single genes. The mGluRs do not form ion channels but are instead linked to signal transduction molecules within the plasma membrane. mGluRs have slower electrophysiological characteristics (latencies > 100 msec) than ion channel GluRs. Group I mGluRs (mGluR1 and mGluR5) operate through activation of phospholipase C (PLC) by Gq proteins, phosphoinositide hydrolysis and generation of inositol 1,4,5-triphosphate and diacylglycerol, and subsequent mobilization of Ca2+ from nonmitochondrial intracellular stores. Group II mGluRs (mGluR2 and 3) and group III mGluRs (mGluR4 and 6-8) function by GI-or Go-protein-mediated inhibition of adenylyl cyclase and modulation of ion channel activity.

Although glutamate and GluR activation are critical for normal nervous system function, glutamate is toxic to neurons at abnormally high concentrations if the GluRs on neurons are excessively activated. This process is called excitotoxicity. The excessive stimulation of GluRs by glutamate or chemical analogs of glutamate produces abnormalities in intracellular ions, pH, protein phosphorylation, energy levels, and reactive oxygen species. Acute excitotoxicity causes degeneration in neuronal cultures of animal brain and spinal cord and after intracerebral delivery of GluR activators into the CNS of experimental animals. In addition, excitotoxicity participates in the mechanisms for neuronal degeneration in animal models ofcerebral ischemia, as well as brain and spinal cord trauma, and in the neurotoxicity in humans resulting from consumption of mussels contaminated with the KA receptor activator domoic acid. Excitotoxicity is also suspected as a culprit in the nerve cell loss associated with AD, ALS, Huntington's disease, and Parkinson's disease.

The precise mechanisms for GluR-mediated excito-toxic degeneration of neurons are not understood. Both neuronal culture and animal model data are discordant with regard to whether excitotoxic neuronal death is apoptosis or necrosis. Activation of neuronal GluRs kills neurons by pathways that may involve alterations in cytosolic free Ca2+ homeostasis and activation of Ca2+-sensitive proteases, protein kinases, endonucleases, lipases, and phospholipases. Excitotoxicity results in an activation of endonucleases (DNA-cleaving enzymes) and internucleosomal digestion of genomic DNA into 180-200 base pair fragments 12-48 hr after intracerebral injections of excitotoxins in rats. Internucleosomal fragmentation of DNA also occurs in cultures of cortical neurons, although others have not found internucleosomal DNA fragmentation in cell culture.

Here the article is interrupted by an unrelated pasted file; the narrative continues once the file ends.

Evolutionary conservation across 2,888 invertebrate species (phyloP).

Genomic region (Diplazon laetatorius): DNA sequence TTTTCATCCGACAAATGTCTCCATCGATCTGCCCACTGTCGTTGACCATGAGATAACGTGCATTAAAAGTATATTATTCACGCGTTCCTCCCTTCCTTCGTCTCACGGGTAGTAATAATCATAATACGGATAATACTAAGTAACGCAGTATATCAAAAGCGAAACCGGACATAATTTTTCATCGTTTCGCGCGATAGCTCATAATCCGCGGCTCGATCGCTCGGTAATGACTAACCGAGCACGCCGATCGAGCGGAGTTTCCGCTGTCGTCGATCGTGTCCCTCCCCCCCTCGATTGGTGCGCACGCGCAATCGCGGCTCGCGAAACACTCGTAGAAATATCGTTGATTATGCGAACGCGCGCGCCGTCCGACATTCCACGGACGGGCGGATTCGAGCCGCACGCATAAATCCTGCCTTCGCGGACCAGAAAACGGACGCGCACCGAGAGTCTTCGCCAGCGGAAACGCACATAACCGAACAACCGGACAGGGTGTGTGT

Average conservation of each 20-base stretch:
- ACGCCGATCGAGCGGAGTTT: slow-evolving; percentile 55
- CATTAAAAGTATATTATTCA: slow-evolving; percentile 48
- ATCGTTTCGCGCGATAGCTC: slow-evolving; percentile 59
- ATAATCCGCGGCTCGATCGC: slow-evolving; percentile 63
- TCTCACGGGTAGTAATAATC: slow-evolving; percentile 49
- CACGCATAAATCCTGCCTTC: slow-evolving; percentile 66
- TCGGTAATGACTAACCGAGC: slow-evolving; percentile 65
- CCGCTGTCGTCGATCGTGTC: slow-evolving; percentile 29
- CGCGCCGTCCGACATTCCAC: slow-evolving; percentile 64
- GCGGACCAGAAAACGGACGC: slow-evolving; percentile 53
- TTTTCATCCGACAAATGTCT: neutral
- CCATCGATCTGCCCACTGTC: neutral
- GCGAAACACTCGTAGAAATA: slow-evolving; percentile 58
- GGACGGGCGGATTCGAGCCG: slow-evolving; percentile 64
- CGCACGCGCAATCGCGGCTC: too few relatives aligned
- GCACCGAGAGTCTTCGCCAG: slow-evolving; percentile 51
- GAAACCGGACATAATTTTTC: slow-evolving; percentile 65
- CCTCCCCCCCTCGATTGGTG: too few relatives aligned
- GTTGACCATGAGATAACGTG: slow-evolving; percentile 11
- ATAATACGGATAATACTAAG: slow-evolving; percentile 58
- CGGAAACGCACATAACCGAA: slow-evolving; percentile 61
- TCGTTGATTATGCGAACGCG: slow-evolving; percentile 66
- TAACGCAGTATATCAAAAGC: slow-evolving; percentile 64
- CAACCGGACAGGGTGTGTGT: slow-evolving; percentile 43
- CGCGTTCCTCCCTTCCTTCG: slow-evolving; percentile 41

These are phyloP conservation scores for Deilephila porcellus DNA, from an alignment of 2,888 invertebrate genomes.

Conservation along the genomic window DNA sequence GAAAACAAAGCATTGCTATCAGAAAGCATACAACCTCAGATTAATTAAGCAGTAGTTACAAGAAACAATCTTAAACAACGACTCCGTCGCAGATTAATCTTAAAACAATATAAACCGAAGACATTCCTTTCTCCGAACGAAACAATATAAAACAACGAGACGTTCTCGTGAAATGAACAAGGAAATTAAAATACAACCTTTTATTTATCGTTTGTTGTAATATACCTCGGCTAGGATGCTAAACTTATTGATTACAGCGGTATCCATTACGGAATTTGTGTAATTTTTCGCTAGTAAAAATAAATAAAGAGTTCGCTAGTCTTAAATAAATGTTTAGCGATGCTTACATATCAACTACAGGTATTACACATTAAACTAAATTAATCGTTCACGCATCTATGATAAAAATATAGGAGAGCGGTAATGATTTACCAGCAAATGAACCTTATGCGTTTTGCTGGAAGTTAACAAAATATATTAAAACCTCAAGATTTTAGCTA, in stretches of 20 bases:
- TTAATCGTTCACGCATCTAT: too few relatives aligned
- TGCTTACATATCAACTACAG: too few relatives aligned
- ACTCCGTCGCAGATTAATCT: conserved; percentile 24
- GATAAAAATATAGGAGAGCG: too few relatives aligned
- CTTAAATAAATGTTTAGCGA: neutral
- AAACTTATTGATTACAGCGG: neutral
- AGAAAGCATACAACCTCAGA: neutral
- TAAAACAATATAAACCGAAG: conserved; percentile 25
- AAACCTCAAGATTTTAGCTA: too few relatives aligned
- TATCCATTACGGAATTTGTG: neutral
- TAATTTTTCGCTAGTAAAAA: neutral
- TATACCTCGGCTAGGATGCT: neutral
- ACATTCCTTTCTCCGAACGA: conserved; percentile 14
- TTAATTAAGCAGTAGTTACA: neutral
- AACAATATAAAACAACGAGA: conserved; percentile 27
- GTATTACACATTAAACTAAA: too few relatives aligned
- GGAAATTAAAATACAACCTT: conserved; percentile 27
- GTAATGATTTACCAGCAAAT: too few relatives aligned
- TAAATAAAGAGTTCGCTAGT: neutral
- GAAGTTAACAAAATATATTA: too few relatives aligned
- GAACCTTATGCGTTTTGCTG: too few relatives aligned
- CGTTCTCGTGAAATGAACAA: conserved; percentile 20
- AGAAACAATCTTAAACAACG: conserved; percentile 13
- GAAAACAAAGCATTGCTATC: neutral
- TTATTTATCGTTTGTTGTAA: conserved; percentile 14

The structural changes that occur in neurons in the adult rat brain after an excitotoxic insult include swelling and vacuolation of the cell body and dendrites, fragmentation of the nucleus into irregular clumps of chromatin, and damage to membranous organelles including the Golgi apparatus, endoplasmic reticulum, and mitochondria. This damage is thought to be typical of cellular necrosis (Fig. 9). However, in the immature brain, excitotoxicity can cause neuronal death very similar to apoptosis.

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